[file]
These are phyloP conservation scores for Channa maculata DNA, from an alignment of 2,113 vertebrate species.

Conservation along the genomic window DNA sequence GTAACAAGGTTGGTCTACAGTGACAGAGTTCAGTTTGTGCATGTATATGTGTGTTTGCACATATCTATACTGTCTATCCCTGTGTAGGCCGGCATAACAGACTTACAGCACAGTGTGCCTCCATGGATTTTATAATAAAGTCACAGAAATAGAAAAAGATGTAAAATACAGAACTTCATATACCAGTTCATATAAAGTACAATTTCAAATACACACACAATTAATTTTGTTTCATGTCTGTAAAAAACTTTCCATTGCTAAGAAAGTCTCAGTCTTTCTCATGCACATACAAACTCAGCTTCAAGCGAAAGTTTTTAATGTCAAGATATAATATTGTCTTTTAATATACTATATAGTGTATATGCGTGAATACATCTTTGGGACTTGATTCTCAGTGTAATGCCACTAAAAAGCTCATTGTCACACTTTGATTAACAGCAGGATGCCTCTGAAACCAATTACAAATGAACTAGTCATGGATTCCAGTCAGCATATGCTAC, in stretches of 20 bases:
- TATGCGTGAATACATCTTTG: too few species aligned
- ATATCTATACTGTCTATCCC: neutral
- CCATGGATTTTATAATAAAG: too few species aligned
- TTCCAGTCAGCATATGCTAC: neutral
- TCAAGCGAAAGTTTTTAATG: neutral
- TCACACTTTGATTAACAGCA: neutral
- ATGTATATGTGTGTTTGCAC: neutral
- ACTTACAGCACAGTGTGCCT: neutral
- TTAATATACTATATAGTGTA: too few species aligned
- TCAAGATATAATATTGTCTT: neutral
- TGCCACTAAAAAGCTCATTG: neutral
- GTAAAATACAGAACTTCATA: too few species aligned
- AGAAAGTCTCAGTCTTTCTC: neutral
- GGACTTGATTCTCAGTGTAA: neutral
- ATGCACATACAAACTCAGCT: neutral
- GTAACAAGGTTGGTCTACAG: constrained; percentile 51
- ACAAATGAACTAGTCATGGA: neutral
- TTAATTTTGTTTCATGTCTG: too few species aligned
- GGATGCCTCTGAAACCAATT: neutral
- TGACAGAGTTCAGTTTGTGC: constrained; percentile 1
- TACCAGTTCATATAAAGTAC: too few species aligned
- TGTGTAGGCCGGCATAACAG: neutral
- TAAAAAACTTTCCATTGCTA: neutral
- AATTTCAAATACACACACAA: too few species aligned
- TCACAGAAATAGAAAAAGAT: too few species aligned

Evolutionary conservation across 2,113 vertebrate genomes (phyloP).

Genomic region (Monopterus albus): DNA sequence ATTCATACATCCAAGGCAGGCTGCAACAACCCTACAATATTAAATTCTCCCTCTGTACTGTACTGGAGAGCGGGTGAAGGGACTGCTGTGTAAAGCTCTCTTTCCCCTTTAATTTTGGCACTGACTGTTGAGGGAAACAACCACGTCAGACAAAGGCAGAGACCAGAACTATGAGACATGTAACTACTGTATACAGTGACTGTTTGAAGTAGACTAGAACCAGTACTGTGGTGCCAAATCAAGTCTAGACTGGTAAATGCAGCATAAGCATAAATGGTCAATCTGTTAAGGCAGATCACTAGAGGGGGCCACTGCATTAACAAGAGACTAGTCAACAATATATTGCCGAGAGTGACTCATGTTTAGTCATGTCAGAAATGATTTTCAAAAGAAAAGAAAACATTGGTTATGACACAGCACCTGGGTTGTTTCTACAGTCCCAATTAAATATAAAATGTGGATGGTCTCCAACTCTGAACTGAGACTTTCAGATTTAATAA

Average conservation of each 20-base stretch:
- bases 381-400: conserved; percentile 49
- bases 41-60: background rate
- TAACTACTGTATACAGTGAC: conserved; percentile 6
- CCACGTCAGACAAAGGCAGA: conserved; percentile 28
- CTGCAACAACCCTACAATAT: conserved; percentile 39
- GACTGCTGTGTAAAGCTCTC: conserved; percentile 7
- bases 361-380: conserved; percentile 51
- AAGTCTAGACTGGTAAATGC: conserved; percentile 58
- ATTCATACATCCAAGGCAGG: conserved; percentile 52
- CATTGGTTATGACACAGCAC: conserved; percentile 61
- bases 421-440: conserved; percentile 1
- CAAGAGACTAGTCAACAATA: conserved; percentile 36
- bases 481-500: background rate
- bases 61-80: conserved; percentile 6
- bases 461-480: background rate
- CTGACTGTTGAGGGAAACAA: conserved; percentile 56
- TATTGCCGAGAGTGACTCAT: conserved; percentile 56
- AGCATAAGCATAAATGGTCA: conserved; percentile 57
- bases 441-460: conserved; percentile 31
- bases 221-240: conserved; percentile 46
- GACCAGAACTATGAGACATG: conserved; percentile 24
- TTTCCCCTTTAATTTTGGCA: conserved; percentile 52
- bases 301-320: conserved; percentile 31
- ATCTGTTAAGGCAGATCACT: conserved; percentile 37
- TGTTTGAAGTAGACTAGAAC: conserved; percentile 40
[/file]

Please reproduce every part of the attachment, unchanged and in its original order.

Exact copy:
These are phyloP conservation scores for Channa maculata DNA, from an alignment of 2,113 vertebrate species.

Conservation along the genomic window DNA sequence GTAACAAGGTTGGTCTACAGTGACAGAGTTCAGTTTGTGCATGTATATGTGTGTTTGCACATATCTATACTGTCTATCCCTGTGTAGGCCGGCATAACAGACTTACAGCACAGTGTGCCTCCATGGATTTTATAATAAAGTCACAGAAATAGAAAAAGATGTAAAATACAGAACTTCATATACCAGTTCATATAAAGTACAATTTCAAATACACACACAATTAATTTTGTTTCATGTCTGTAAAAAACTTTCCATTGCTAAGAAAGTCTCAGTCTTTCTCATGCACATACAAACTCAGCTTCAAGCGAAAGTTTTTAATGTCAAGATATAATATTGTCTTTTAATATACTATATAGTGTATATGCGTGAATACATCTTTGGGACTTGATTCTCAGTGTAATGCCACTAAAAAGCTCATTGTCACACTTTGATTAACAGCAGGATGCCTCTGAAACCAATTACAAATGAACTAGTCATGGATTCCAGTCAGCATATGCTAC, in stretches of 20 bases:
- TATGCGTGAATACATCTTTG: too few species aligned
- ATATCTATACTGTCTATCCC: neutral
- CCATGGATTTTATAATAAAG: too few species aligned
- TTCCAGTCAGCATATGCTAC: neutral
- TCAAGCGAAAGTTTTTAATG: neutral
- TCACACTTTGATTAACAGCA: neutral
- ATGTATATGTGTGTTTGCAC: neutral
- ACTTACAGCACAGTGTGCCT: neutral
- TTAATATACTATATAGTGTA: too few species aligned
- TCAAGATATAATATTGTCTT: neutral
- TGCCACTAAAAAGCTCATTG: neutral
- GTAAAATACAGAACTTCATA: too few species aligned
- AGAAAGTCTCAGTCTTTCTC: neutral
- GGACTTGATTCTCAGTGTAA: neutral
- ATGCACATACAAACTCAGCT: neutral
- GTAACAAGGTTGGTCTACAG: constrained; percentile 51
- ACAAATGAACTAGTCATGGA: neutral
- TTAATTTTGTTTCATGTCTG: too few species aligned
- GGATGCCTCTGAAACCAATT: neutral
- TGACAGAGTTCAGTTTGTGC: constrained; percentile 1
- TACCAGTTCATATAAAGTAC: too few species aligned
- TGTGTAGGCCGGCATAACAG: neutral
- TAAAAAACTTTCCATTGCTA: neutral
- AATTTCAAATACACACACAA: too few species aligned
- TCACAGAAATAGAAAAAGAT: too few species aligned

Evolutionary conservation across 2,113 vertebrate genomes (phyloP).

Genomic region (Monopterus albus): DNA sequence ATTCATACATCCAAGGCAGGCTGCAACAACCCTACAATATTAAATTCTCCCTCTGTACTGTACTGGAGAGCGGGTGAAGGGACTGCTGTGTAAAGCTCTCTTTCCCCTTTAATTTTGGCACTGACTGTTGAGGGAAACAACCACGTCAGACAAAGGCAGAGACCAGAACTATGAGACATGTAACTACTGTATACAGTGACTGTTTGAAGTAGACTAGAACCAGTACTGTGGTGCCAAATCAAGTCTAGACTGGTAAATGCAGCATAAGCATAAATGGTCAATCTGTTAAGGCAGATCACTAGAGGGGGCCACTGCATTAACAAGAGACTAGTCAACAATATATTGCCGAGAGTGACTCATGTTTAGTCATGTCAGAAATGATTTTCAAAAGAAAAGAAAACATTGGTTATGACACAGCACCTGGGTTGTTTCTACAGTCCCAATTAAATATAAAATGTGGATGGTCTCCAACTCTGAACTGAGACTTTCAGATTTAATAA

Average conservation of each 20-base stretch:
- bases 381-400: conserved; percentile 49
- bases 41-60: background rate
- TAACTACTGTATACAGTGAC: conserved; percentile 6
- CCACGTCAGACAAAGGCAGA: conserved; percentile 28
- CTGCAACAACCCTACAATAT: conserved; percentile 39
- GACTGCTGTGTAAAGCTCTC: conserved; percentile 7
- bases 361-380: conserved; percentile 51
- AAGTCTAGACTGGTAAATGC: conserved; percentile 58
- ATTCATACATCCAAGGCAGG: conserved; percentile 52
- CATTGGTTATGACACAGCAC: conserved; percentile 61
- bases 421-440: conserved; percentile 1
- CAAGAGACTAGTCAACAATA: conserved; percentile 36
- bases 481-500: background rate
- bases 61-80: conserved; percentile 6
- bases 461-480: background rate
- CTGACTGTTGAGGGAAACAA: conserved; percentile 56
- TATTGCCGAGAGTGACTCAT: conserved; percentile 56
- AGCATAAGCATAAATGGTCA: conserved; percentile 57
- bases 441-460: conserved; percentile 31
- bases 221-240: conserved; percentile 46
- GACCAGAACTATGAGACATG: conserved; percentile 24
- TTTCCCCTTTAATTTTGGCA: conserved; percentile 52
- bases 301-320: conserved; percentile 31
- ATCTGTTAAGGCAGATCACT: conserved; percentile 37
- TGTTTGAAGTAGACTAGAAC: conserved; percentile 40